Someone out there is betting big that the bad days for
stock are over.
Excite@Home, an online service provider and content company, has seen its stock get hammered this year, and as of Monday's close was off 62% year to date. On Tuesday, it was off 3/16 to 15 15/16.
In options land, the volume in the August 15 puts on Excite@Home has been staggering the last couple of days, and most of that has been put selling.
While put buyers are typically seen as bears, put sellers take in a premium against the risk of the stock falling and having to purchase shares at the strike price (15, in this case) to fulfill the contract's exercise. That makes the basic strategy of a put sale bullish because the seller profits from the stock rising, or sitting still because the options expire worthless.
Judging from the trading, someone is betting on a rise in Excite@Home's stock, or at the very least that the pain shareholders have endured this year is about over. So far this week, nearly 24,500 August 15 puts have been sold on the
Chicago Board Options Exchange
, according to one market source.
On Monday, 20,300 of the August 15 puts traded, compared to about 6,200 contracts already in play at Friday's close, signaling those were new positions. Some of those positions were closed, however, and open interest stood at nearly 15,000 contracts as of Monday's close, still a whale of a lot more than the open interest as of Friday's close.
According to the market source, the August 15 puts have been sold at between 3/4 ($75) to 13/16 ($81.25). The selling is apparently coming from a customer who is most likely speculating that the stock price of Excite@Home is going to rise, or at the very least, isn't going to keep sliding.
By selling the puts, the customer is speculating that the Excite@Home stock isn't going to fall below 15 and the option will expire worthless and thus the seller can keep the premium collected for selling the contract. Or, worst-case scenario, even if Excite@Home's stock falls and expires in the money, and the customer is put the stock, the customer won't mind owning the stock at 15. August options expire on Friday, Aug. 18.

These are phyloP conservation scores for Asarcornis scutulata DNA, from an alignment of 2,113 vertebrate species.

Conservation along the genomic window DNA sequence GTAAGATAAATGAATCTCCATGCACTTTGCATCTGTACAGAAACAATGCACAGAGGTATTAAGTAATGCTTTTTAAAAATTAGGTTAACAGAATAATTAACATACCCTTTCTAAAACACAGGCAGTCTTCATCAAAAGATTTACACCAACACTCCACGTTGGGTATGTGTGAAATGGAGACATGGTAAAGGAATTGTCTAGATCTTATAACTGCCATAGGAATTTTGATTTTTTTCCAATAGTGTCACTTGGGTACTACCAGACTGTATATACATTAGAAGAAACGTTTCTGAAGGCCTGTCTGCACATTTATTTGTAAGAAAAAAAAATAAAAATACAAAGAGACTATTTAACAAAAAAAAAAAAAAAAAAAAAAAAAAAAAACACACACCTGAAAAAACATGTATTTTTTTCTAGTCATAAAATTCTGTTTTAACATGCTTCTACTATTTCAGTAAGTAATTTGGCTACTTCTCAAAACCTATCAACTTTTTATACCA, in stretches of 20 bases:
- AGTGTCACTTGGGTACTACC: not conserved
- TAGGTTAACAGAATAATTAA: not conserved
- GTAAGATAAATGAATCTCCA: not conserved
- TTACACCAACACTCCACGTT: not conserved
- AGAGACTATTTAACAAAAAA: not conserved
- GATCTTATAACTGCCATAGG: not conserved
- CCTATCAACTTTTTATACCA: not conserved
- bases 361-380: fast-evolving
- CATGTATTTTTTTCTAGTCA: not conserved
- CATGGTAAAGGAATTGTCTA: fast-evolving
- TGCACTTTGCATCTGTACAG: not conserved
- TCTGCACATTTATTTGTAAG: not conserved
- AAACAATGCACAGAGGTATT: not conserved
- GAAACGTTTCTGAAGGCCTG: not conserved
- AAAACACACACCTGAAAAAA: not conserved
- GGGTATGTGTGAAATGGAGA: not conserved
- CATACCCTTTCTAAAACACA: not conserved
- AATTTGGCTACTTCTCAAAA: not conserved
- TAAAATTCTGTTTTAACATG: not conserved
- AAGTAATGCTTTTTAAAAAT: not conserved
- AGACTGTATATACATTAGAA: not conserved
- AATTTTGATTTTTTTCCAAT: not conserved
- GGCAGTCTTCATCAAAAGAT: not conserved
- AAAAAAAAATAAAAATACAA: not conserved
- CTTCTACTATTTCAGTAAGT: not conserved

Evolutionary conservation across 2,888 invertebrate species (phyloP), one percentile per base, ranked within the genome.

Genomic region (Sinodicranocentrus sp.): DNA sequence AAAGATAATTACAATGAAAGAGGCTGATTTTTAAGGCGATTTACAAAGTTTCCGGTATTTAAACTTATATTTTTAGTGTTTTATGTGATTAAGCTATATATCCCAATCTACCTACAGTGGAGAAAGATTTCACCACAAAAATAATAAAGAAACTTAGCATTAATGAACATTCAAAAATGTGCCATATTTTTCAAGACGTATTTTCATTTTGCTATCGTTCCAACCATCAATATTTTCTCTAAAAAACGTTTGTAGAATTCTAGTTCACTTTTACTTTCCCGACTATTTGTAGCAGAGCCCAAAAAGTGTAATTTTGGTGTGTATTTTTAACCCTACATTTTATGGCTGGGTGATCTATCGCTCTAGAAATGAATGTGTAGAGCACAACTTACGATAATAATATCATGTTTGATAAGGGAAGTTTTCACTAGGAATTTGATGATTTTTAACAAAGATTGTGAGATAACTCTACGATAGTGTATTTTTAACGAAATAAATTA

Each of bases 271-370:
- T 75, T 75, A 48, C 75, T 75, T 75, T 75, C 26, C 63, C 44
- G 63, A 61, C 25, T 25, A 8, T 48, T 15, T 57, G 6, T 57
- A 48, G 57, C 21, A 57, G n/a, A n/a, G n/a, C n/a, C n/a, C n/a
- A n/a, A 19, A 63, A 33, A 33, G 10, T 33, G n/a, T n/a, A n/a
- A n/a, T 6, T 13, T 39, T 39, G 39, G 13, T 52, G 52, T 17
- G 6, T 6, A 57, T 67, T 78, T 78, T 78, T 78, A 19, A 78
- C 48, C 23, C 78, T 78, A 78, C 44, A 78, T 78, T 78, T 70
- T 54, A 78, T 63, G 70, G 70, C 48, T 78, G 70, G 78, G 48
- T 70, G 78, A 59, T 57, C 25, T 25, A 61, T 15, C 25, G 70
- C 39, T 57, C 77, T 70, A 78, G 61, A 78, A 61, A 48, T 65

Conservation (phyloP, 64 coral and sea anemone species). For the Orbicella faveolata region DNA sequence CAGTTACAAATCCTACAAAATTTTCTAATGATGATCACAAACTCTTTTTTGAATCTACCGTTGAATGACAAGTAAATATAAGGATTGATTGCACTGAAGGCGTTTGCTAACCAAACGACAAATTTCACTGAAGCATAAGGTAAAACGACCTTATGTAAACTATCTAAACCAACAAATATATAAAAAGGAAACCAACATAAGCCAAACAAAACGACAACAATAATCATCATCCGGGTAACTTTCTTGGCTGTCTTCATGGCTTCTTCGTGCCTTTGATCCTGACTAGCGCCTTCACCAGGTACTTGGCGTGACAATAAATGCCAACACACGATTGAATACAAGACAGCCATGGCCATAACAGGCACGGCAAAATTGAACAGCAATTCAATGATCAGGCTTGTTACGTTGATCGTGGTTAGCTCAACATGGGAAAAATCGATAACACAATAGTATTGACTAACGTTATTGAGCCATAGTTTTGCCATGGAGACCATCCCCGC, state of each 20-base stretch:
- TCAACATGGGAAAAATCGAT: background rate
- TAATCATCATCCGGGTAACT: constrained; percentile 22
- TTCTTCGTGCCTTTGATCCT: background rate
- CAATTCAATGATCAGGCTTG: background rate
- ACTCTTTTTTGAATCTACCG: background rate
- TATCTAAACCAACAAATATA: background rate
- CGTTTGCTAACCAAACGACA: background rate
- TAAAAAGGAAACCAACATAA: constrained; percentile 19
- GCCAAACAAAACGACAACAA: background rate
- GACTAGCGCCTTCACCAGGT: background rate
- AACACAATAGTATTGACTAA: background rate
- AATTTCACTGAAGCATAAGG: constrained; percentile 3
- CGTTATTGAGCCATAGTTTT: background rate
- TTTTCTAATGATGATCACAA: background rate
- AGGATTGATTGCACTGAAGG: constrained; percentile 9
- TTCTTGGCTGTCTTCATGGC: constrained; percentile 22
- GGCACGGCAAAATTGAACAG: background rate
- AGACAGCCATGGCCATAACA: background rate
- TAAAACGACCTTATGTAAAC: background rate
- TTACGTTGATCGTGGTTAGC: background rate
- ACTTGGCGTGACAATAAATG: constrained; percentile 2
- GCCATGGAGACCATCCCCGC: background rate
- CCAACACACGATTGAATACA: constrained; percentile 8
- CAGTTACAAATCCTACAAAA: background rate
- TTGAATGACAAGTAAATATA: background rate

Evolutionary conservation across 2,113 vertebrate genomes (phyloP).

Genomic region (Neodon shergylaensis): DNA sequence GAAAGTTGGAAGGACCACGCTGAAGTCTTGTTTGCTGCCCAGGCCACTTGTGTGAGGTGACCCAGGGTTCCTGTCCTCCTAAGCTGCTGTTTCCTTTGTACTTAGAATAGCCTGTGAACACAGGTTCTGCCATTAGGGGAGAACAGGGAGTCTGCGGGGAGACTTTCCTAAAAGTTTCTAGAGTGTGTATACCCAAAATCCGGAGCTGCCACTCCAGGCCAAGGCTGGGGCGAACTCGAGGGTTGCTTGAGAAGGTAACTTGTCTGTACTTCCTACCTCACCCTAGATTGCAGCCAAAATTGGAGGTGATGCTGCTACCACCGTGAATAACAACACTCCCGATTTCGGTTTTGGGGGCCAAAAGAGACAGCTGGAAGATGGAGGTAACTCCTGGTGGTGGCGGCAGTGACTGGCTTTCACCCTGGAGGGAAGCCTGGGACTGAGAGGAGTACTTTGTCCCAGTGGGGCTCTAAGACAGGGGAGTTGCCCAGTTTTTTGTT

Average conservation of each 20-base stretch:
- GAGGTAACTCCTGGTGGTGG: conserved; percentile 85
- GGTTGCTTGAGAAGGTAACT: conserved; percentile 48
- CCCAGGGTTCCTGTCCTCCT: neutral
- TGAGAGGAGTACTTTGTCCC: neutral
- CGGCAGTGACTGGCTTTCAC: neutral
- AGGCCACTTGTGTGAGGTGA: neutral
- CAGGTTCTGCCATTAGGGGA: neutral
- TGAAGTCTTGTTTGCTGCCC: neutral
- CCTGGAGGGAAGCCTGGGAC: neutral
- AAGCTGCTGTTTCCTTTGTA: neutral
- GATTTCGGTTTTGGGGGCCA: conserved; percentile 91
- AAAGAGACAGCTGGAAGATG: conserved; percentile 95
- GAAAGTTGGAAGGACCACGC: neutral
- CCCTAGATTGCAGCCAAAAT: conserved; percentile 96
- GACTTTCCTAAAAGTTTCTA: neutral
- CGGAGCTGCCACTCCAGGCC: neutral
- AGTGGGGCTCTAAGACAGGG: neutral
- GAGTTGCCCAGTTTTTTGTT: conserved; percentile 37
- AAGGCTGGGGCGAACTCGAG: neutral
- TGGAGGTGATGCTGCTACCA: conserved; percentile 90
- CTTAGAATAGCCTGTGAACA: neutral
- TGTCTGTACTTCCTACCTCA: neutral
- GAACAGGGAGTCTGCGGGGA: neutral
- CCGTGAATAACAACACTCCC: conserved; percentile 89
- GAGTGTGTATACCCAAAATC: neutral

The August 15 puts were trading down 1/16 ($6.25) to 3/4 ($75) Tuesday on the CBOE on volume of 4,449 contracts.
Options action in
, which in the
past has caught the attention of options market analysts, has picked up again recently.
After the close Monday,
announced it signed a pact with IBC to sell a total of 15.5 million shares of IBC common stock to IBC by Sept 1.
The transaction is slated to be completed no later than Sept. 1, 2000. It will reduce Ralston's holdings to 29.5% of IBC's then shares outstanding.
IBC has been the subject of takeover rumors in the past, putting its options on the radar screens of market analysts. However, thus far, nothing has ever come from the IBC takeover chatter. IBC, based in Kansas City, Mo., makes Wonder bread and Hostess snack cakes. Rumors of a potential takeover swirled again last week.
But on Friday, the company released a statement, in response to market rumors that it was going to be acquired by
Grupo Bimbo S.A. de C.V.
, stating that the rumors were false.
On Tuesday, with IBC's stock surging 2 1/16, or 12.6%, to 18 1/2, there was heavy volume in its August 20 call options, where 790 contracts have changed hands. The August 20 calls were up 3/8 ($37.50) to 1 1/8 ($112.50).
The debut of the smaller version of the CBOE options contract on the
has been delayed until Aug. 11, after originally be scheduled to begin trading yesterday.
A CBOE spokesman said a variety of issues still needed to be resolved, including ironing out licensing arrangements and getting marketing materials ready. The new contract will be 1/10th the size of the current NDX options contract, according to the exchange. The ticker symbol for the underlying will be MNX, the CBOE said.
will serve as designated primary market maker in the product.
The new contract will offer investors a product to trade that is closer in size to the wildly popular options contract on the
Nasdaq 100 unit trust
, but not as small. Options on the QQQ trade at the
American Stock Exchange
Options on the regular NDX at the CBOE are almost entirely traded by institutional investors because of the size, and subsequent cost, of the contract.